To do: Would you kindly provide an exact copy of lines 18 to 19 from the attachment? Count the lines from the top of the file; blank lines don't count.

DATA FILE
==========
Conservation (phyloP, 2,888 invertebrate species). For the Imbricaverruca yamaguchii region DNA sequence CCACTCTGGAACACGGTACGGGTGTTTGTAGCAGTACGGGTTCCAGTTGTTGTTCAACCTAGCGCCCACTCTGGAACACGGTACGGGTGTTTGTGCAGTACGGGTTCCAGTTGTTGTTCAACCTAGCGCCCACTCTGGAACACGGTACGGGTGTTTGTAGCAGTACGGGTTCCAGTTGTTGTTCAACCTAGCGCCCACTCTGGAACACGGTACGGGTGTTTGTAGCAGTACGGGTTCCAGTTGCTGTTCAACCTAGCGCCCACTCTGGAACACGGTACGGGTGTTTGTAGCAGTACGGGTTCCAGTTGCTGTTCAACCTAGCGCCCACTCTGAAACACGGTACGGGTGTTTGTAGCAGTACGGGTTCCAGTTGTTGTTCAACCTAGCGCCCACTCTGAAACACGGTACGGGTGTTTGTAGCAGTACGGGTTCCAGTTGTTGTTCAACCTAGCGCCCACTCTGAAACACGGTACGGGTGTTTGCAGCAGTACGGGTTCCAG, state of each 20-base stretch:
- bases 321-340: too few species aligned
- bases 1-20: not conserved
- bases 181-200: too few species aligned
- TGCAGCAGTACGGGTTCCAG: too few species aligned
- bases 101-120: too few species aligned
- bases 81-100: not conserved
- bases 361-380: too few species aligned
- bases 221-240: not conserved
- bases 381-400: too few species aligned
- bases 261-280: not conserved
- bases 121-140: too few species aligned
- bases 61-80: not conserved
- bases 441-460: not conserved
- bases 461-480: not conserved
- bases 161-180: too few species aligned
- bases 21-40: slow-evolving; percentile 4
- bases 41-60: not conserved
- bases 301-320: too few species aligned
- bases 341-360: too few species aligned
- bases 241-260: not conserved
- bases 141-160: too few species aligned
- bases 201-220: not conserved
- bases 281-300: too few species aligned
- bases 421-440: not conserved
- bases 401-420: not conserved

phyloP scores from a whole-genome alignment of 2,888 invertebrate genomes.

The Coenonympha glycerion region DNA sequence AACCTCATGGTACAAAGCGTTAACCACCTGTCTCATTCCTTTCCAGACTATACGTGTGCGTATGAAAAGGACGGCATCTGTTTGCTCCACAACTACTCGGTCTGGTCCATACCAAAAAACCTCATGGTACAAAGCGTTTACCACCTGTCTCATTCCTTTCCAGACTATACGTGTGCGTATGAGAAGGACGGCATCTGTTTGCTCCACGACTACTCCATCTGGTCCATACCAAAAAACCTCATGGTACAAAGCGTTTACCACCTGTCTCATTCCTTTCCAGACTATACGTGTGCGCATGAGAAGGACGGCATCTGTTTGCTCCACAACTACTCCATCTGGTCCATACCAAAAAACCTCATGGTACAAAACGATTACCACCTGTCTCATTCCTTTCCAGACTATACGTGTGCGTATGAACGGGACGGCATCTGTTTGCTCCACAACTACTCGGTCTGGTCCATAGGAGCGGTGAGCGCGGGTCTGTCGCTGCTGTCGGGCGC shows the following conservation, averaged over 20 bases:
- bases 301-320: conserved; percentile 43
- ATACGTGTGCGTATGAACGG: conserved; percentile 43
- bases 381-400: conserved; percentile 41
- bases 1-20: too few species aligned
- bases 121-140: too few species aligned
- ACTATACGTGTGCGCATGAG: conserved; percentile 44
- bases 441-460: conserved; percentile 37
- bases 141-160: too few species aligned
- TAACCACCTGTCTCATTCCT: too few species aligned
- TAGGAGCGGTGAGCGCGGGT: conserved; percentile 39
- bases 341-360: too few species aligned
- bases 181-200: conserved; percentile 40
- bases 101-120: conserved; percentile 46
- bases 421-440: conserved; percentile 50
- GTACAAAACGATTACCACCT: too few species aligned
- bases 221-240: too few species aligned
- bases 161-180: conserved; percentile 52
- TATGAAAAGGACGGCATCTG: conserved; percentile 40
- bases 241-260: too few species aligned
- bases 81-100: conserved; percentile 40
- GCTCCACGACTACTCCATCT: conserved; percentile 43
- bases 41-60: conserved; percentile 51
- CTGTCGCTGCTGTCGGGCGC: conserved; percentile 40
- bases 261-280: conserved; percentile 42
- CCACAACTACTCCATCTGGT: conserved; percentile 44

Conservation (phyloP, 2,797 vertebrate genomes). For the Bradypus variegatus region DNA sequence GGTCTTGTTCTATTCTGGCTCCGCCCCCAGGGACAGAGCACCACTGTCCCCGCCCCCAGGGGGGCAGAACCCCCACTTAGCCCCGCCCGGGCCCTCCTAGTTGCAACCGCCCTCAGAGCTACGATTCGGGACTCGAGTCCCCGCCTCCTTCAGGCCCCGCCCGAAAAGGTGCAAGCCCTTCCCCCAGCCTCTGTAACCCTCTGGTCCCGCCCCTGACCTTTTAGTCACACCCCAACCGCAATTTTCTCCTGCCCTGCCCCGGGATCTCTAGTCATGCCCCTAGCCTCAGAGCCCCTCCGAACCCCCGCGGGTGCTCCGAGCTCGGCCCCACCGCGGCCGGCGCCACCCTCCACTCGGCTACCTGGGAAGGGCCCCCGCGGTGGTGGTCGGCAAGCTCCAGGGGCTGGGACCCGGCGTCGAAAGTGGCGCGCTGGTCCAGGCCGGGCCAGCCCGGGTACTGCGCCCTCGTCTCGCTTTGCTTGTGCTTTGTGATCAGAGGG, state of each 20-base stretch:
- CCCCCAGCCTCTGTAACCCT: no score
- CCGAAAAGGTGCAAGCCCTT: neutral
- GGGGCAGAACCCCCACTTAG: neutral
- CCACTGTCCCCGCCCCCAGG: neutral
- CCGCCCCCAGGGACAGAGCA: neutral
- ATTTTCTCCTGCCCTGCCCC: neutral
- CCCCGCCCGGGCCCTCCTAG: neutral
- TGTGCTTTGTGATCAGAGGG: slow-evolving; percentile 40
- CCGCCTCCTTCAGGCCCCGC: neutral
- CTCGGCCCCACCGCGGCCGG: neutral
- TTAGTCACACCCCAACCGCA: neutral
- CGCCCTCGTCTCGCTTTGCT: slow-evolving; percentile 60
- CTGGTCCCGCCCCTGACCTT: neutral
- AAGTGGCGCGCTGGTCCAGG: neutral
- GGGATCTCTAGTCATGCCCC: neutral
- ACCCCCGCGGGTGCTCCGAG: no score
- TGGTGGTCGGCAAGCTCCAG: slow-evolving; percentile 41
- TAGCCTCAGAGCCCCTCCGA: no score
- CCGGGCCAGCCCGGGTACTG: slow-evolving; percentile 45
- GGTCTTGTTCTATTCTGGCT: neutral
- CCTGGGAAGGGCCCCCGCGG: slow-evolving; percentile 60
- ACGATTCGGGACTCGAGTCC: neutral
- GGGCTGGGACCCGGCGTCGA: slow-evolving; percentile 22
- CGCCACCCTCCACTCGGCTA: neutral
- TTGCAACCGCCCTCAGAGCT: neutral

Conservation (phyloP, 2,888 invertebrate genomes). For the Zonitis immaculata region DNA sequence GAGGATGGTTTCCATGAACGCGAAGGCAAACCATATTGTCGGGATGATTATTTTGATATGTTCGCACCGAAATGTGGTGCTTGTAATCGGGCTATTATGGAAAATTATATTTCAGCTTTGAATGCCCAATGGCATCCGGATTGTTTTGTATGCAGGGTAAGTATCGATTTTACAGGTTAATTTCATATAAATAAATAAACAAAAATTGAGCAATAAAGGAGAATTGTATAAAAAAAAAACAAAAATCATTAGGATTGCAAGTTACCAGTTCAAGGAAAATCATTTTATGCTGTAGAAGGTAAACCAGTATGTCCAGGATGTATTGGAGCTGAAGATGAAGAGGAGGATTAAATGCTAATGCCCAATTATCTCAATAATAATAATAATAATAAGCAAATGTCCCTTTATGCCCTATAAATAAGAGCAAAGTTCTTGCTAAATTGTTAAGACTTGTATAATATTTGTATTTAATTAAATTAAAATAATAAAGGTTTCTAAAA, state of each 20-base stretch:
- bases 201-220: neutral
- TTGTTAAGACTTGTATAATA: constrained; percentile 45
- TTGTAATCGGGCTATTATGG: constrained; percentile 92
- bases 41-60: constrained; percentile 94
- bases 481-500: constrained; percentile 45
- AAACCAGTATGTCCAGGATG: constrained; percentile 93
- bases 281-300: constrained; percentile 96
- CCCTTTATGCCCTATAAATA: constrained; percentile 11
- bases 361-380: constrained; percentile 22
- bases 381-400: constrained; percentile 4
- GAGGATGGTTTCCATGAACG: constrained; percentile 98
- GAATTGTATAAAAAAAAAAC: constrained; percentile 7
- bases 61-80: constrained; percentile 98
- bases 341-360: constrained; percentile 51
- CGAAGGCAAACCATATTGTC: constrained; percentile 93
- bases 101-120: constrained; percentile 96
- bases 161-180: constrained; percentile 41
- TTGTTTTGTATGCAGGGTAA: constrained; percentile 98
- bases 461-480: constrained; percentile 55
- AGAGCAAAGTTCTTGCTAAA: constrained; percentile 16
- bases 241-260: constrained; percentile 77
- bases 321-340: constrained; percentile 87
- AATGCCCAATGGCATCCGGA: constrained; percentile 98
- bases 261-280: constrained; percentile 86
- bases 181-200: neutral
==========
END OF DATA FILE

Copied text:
- bases 41-60: not conserved
- bases 301-320: too few species aligned